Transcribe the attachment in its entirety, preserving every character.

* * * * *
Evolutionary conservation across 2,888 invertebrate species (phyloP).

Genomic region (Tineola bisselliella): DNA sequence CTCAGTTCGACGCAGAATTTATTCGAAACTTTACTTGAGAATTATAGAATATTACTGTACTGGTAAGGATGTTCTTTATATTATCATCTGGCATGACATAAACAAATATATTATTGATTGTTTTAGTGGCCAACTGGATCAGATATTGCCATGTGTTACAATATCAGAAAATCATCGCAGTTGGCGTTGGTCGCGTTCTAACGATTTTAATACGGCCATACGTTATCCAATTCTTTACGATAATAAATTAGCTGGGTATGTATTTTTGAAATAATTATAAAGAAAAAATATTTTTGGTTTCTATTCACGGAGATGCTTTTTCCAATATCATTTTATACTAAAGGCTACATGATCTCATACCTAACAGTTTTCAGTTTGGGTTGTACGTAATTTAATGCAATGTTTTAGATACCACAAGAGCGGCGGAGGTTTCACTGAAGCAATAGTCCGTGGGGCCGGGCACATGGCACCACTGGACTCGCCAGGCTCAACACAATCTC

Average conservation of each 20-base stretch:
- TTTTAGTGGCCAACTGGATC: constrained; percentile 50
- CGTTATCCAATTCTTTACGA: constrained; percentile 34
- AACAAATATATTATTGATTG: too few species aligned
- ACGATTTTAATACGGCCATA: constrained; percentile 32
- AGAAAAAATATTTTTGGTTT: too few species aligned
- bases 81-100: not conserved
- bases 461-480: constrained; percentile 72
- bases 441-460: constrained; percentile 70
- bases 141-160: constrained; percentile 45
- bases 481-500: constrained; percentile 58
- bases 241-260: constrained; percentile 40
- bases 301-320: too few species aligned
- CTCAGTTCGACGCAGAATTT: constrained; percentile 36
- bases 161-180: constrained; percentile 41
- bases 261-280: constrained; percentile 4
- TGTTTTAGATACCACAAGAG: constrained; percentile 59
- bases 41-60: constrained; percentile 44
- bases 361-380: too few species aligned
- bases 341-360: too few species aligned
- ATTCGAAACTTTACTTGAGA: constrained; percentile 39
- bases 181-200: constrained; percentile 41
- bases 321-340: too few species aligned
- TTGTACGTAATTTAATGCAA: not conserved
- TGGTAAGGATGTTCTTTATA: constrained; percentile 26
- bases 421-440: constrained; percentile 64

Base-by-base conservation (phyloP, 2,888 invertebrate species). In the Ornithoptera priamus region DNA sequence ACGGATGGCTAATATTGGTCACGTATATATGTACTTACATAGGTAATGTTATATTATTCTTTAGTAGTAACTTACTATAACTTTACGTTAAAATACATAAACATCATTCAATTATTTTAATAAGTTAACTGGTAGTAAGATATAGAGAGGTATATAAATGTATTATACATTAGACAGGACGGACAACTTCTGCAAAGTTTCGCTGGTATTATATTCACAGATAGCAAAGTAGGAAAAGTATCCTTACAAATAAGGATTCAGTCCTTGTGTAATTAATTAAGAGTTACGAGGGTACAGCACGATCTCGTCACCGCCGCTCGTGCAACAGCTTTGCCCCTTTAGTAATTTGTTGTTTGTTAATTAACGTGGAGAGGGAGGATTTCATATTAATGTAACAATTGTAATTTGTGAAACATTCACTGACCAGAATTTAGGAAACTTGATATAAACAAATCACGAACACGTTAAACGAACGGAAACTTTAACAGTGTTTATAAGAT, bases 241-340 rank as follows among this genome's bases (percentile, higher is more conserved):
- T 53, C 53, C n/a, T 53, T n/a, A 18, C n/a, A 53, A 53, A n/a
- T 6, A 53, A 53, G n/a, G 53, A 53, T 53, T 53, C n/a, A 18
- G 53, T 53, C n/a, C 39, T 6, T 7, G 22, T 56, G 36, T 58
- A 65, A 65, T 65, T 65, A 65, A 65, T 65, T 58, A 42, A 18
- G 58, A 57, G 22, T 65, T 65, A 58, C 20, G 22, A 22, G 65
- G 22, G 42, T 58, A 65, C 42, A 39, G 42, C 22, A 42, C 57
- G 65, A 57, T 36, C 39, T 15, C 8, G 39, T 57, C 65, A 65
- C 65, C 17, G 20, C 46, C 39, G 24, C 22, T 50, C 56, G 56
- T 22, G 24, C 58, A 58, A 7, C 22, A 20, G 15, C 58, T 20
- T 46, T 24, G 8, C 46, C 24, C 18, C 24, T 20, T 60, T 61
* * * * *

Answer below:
Evolutionary conservation across 2,888 invertebrate species (phyloP).

Genomic region (Tineola bisselliella): DNA sequence CTCAGTTCGACGCAGAATTTATTCGAAACTTTACTTGAGAATTATAGAATATTACTGTACTGGTAAGGATGTTCTTTATATTATCATCTGGCATGACATAAACAAATATATTATTGATTGTTTTAGTGGCCAACTGGATCAGATATTGCCATGTGTTACAATATCAGAAAATCATCGCAGTTGGCGTTGGTCGCGTTCTAACGATTTTAATACGGCCATACGTTATCCAATTCTTTACGATAATAAATTAGCTGGGTATGTATTTTTGAAATAATTATAAAGAAAAAATATTTTTGGTTTCTATTCACGGAGATGCTTTTTCCAATATCATTTTATACTAAAGGCTACATGATCTCATACCTAACAGTTTTCAGTTTGGGTTGTACGTAATTTAATGCAATGTTTTAGATACCACAAGAGCGGCGGAGGTTTCACTGAAGCAATAGTCCGTGGGGCCGGGCACATGGCACCACTGGACTCGCCAGGCTCAACACAATCTC

Average conservation of each 20-base stretch:
- TTTTAGTGGCCAACTGGATC: constrained; percentile 50
- CGTTATCCAATTCTTTACGA: constrained; percentile 34
- AACAAATATATTATTGATTG: too few species aligned
- ACGATTTTAATACGGCCATA: constrained; percentile 32
- AGAAAAAATATTTTTGGTTT: too few species aligned
- bases 81-100: not conserved
- bases 461-480: constrained; percentile 72
- bases 441-460: constrained; percentile 70
- bases 141-160: constrained; percentile 45
- bases 481-500: constrained; percentile 58
- bases 241-260: constrained; percentile 40
- bases 301-320: too few species aligned
- CTCAGTTCGACGCAGAATTT: constrained; percentile 36
- bases 161-180: constrained; percentile 41
- bases 261-280: constrained; percentile 4
- TGTTTTAGATACCACAAGAG: constrained; percentile 59
- bases 41-60: constrained; percentile 44
- bases 361-380: too few species aligned
- bases 341-360: too few species aligned
- ATTCGAAACTTTACTTGAGA: constrained; percentile 39
- bases 181-200: constrained; percentile 41
- bases 321-340: too few species aligned
- TTGTACGTAATTTAATGCAA: not conserved
- TGGTAAGGATGTTCTTTATA: constrained; percentile 26
- bases 421-440: constrained; percentile 64

Base-by-base conservation (phyloP, 2,888 invertebrate species). In the Ornithoptera priamus region DNA sequence ACGGATGGCTAATATTGGTCACGTATATATGTACTTACATAGGTAATGTTATATTATTCTTTAGTAGTAACTTACTATAACTTTACGTTAAAATACATAAACATCATTCAATTATTTTAATAAGTTAACTGGTAGTAAGATATAGAGAGGTATATAAATGTATTATACATTAGACAGGACGGACAACTTCTGCAAAGTTTCGCTGGTATTATATTCACAGATAGCAAAGTAGGAAAAGTATCCTTACAAATAAGGATTCAGTCCTTGTGTAATTAATTAAGAGTTACGAGGGTACAGCACGATCTCGTCACCGCCGCTCGTGCAACAGCTTTGCCCCTTTAGTAATTTGTTGTTTGTTAATTAACGTGGAGAGGGAGGATTTCATATTAATGTAACAATTGTAATTTGTGAAACATTCACTGACCAGAATTTAGGAAACTTGATATAAACAAATCACGAACACGTTAAACGAACGGAAACTTTAACAGTGTTTATAAGAT, bases 241-340 rank as follows among this genome's bases (percentile, higher is more conserved):
- T 53, C 53, C n/a, T 53, T n/a, A 18, C n/a, A 53, A 53, A n/a
- T 6, A 53, A 53, G n/a, G 53, A 53, T 53, T 53, C n/a, A 18
- G 53, T 53, C n/a, C 39, T 6, T 7, G 22, T 56, G 36, T 58
- A 65, A 65, T 65, T 65, A 65, A 65, T 65, T 58, A 42, A 18
- G 58, A 57, G 22, T 65, T 65, A 58, C 20, G 22, A 22, G 65
- G 22, G 42, T 58, A 65, C 42, A 39, G 42, C 22, A 42, C 57
- G 65, A 57, T 36, C 39, T 15, C 8, G 39, T 57, C 65, A 65
- C 65, C 17, G 20, C 46, C 39, G 24, C 22, T 50, C 56, G 56
- T 22, G 24, C 58, A 58, A 7, C 22, A 20, G 15, C 58, T 20
- T 46, T 24, G 8, C 46, C 24, C 18, C 24, T 20, T 60, T 61